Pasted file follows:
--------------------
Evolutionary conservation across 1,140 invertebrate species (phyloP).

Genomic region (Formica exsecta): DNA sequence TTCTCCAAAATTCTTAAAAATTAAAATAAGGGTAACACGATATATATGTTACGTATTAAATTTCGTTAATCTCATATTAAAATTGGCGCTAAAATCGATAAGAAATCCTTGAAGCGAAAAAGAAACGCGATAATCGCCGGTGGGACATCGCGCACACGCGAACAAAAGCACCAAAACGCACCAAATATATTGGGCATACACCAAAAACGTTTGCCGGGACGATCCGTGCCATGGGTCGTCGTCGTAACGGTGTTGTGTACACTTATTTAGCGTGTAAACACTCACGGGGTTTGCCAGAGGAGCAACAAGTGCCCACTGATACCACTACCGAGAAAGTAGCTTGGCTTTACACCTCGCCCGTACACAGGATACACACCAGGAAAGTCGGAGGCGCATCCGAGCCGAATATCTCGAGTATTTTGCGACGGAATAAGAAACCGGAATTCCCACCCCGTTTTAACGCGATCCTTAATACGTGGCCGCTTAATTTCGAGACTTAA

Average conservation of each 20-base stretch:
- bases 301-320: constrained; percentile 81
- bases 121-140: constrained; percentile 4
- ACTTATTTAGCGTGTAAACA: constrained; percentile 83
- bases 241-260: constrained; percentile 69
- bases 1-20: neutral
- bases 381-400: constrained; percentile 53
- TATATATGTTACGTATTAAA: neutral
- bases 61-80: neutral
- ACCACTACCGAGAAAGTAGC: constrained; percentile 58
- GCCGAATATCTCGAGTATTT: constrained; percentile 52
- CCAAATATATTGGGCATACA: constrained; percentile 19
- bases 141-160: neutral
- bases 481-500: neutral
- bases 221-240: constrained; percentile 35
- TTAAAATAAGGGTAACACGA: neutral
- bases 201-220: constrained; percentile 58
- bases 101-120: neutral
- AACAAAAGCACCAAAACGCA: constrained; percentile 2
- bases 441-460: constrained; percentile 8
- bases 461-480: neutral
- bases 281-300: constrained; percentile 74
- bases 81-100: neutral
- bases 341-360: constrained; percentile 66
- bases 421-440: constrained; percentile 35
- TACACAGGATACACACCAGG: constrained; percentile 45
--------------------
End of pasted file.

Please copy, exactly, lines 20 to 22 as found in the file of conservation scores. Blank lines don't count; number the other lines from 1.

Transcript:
- bases 101-120: neutral
- AACAAAAGCACCAAAACGCA: constrained; percentile 2
- bases 441-460: constrained; percentile 8